Kepler was launched on 7 March 2009. The primary objective of the mission was to survey a single area of the sky (in the direction of Cygnus) to determine the frequency of Earth-sized planets in the habitable zone of their parent stars. A secondary objective was to study the interior physics of stars via asteroseismology. Of course, the high photometric precision and nearly continuous observing window has enabled science across a wide range of astrophysics. The spacecraft has a wide, optical bandpass designed tomaximize the flux throughput from solar-like stars. On May 11, 2013, the spacecraft lost operation of a second reaction wheel, effectively ending the original mission. A second survey, called "K2", began in March of 2014 using the two remaining reaction wheels to balance with the solar wind. The K2 mission points at many different fields in the sky (called "Campaigns") along the ecliptic. Although it has worse precision that the original mission, it's still very good, and as a bonus, the trick of balancing the spacecraft with the solar wind forces the spacecraft to observe many different fields that include lots of interesting targets that were not observed with the original mission.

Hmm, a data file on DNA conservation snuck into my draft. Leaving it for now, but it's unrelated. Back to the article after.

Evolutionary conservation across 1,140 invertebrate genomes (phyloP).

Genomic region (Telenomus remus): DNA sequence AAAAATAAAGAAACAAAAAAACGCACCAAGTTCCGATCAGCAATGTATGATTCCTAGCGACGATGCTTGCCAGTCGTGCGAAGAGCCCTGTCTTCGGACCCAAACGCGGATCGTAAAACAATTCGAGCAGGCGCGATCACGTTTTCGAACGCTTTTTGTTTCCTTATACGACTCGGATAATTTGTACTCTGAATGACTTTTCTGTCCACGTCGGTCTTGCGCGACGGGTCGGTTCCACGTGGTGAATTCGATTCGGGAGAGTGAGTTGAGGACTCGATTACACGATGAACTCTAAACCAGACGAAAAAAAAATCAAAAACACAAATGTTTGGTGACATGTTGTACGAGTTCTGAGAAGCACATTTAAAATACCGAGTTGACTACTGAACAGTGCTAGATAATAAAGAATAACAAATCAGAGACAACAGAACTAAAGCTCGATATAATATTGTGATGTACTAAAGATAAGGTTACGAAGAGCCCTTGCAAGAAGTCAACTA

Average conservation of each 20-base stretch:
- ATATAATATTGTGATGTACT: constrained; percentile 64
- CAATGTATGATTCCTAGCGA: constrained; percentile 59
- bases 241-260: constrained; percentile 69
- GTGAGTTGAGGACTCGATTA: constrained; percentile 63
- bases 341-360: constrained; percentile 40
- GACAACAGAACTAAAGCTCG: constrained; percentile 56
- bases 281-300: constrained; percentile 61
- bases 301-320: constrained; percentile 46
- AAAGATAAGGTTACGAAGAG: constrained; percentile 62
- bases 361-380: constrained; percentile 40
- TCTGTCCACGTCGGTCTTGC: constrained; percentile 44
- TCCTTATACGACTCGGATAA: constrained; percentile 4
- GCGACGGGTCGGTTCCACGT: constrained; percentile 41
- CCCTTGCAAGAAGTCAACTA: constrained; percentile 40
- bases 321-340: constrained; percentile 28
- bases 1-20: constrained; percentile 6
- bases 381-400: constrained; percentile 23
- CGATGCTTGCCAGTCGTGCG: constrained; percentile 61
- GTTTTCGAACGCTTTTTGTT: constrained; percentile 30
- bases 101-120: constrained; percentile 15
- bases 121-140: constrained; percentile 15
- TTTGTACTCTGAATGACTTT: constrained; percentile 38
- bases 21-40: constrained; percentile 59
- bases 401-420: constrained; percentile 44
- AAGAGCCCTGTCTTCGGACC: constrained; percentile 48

I'm a member of the "cloud-kepler" project (on GitHub), an open-source project designed to find infrequent or aperiodic transit signals. Why look for such signals? Well, if they are "infrequent" then they probably have a very long orbital period and are likely to be missing from the mission's own catalog of planets. These long-period planets are very interesting, since they could be circum-binary exoplanets, exoplanets in the habitable zones of hotter stars, or planets orbiting at several AU that offer comparisions with the sample of closer, highly irradiated planets. If they are "aperiodic", then the planet is undergoing significant gravitational interactions with other bodies in the system, which allows for additional measurements (like masses) that can't otherwise be obtained from the photometry data alone. These planets are also likely to be missing from the mission catalog of planet candidates, since they don't have a strictly periodic signal that the mission pipeline looks for.

False Positive Kepler Planets

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Eclipsing Binary Astrophysics

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